One of O, the Oprah Magazine, Refinery29, and The Millions' Most Anticipated Books of 2021
"A sprawling, captivating story of identity, displacement, family, and belonging, Thomas Grattan's debut novel is at turns heart-breaking and life-affirming, a necessary reminder of the different ways we can find, or create, a home for ourselves." --Refinery29
An extraordinary family saga following a mother and two teens as they navigate a new life in East Germany
Shortly after the fall of the Berlin Wall, Beate Haas, who defected from East Germany as a child, is notified that her parents’ abandoned mansion is available for her to reclaim. Newly divorced and eager to escape her bleak life in upstate New York, where she moved as an adult, she arrives with her two teenagers to discover a city that has become an unrecognizable ghost town. The move fractures the siblings’ close relationship, as Michael, free to be gay, takes to looting empty houses and partying with wannabe anarchists, while Adela, fascinated with the horrors of the Holocaust, buries herself in books and finds companionship in a previously unknown cousin. Over time, the town itself changes—from dismantled city to refugee haven and neo-Nazi hotbed, and eventually to a desirable seaside resort town. In the midst of that change, two episodes of devastating, fateful violence come to define the family forever.
Moving seamlessly through decades and between the thoughts and lives of several unforgettable characters, Thomas Grattan’s spellbinding novel is a multigenerational epic that illuminates what it means to leave home, and what it means to return. Masterfully crafted with humor, gorgeous prose, and a powerful understanding of history and heritage, The Recent East is the profoundly affecting story of a family upended by displacement and loss, and the extraordinary debut of an empathetic and ambitious storyteller.
"A sprawling, captivating story of identity, displacement, family, and belonging, Thomas Grattan's debut novel is at turns heart-breaking and life-affirming, a necessary reminder of the different ways we can find, or create, a home for ourselves . . . The novel goes back and forth in time, offering a fascinating, clear-eyed view of the quickly changing landscape of Germany in the late 20th century, but what it does best of all is show the ways in which we are all of us, always, searching to better understand who we are, and how we fit into an ever-changing world." --Kristen Iversen, Refinery29
"[A] striking and surprising debut . . . At turns funny and frightening, this is a moving, memorable portrait of a family and town in turmoil." --Publishers Weekly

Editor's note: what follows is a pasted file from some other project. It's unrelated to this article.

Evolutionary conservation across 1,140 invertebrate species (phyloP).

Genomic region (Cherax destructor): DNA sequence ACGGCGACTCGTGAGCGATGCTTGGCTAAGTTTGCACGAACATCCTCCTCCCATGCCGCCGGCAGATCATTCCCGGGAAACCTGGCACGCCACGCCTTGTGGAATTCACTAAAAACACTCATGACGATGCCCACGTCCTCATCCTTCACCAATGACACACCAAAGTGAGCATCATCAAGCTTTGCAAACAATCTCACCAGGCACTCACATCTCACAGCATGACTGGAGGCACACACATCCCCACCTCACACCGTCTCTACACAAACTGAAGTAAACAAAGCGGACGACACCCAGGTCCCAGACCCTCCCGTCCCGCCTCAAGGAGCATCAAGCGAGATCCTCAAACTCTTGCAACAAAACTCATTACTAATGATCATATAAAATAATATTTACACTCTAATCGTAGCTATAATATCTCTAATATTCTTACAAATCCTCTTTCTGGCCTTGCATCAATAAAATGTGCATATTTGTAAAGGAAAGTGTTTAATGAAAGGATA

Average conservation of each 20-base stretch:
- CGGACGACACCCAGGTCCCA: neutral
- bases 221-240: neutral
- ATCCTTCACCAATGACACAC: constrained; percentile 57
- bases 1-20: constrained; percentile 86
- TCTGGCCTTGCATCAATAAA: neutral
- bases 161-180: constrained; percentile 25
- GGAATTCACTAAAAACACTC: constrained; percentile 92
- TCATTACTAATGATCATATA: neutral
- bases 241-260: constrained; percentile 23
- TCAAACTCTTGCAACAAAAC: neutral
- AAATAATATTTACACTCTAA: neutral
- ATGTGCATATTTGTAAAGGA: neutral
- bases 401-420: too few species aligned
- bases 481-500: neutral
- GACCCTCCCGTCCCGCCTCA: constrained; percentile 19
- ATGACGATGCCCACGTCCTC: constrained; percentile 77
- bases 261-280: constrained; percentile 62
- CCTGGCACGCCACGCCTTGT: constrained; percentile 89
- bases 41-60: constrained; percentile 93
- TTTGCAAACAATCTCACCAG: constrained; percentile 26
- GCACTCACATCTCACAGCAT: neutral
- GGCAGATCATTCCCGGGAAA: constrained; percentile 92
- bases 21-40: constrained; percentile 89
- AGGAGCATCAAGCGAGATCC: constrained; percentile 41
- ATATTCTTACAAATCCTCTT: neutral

"Grattan is a graceful writer and keen observer of family dynamics; the domestic themes, realist style, and emphasis on German culture can’t help but recall Jonathan Franzen . . . An ambitious, artful, and winding tale of a family in search of its moorings." --Kirkus
"I fell in love with The Recent East, which is absolutely spellbinding. Thomas Grattan’s writing on family, displacement, and queerness is so well wrought, intimate, and mesmerizing. This is an exquisite and profound novel. I will be pushing it in the hands of everyone I know." --Etaf Rum, author of A Woman is No Man
"Between life and death, as The Recent East would have it, we move 'from place to memory.' This remarkably humane first novel manages the quantum feat of restoring Cold War-era Germany to both categories at once. Its powerful intelligence and crystalline observations revive a set of memories - the late '60s, the early '90s - touched with a bygone world's Ostalgie. Yet in his enormous sensitivity, his feel for character, and his wry humor, Thomas Grattan also pins down precisely our own contentious place in history - our own riven and intimate selves. All in all: Ein Wunder!" --Garth Risk Hallberg, author of City on Fire
"Thomas Grattan explores the complex forces at work within families, forces that can both impede and facilitate the formation of individual identity. In this multi-generational, multi-continent journey, the threads of a family fray and interweave against the backdrop of immigration and political change, yielding moments of profound isolation and profound intimacy. Grattan has an enthralling voice and a deep understanding of the subtleties of human relationships. The Recent East is a bold and tender debut." --Helen Phillips, author of The Need
"An epic that blossoms more than sprawls, The Recent East is capacious in its scope and generously, exquisitely controlled in its pacing and language. This is not a novel that falls through on its promises; every sentence renews the possibility of entering the world of this book, every page offers a new seduction." --Jordy Rosenberg, author of Confessions of the Fox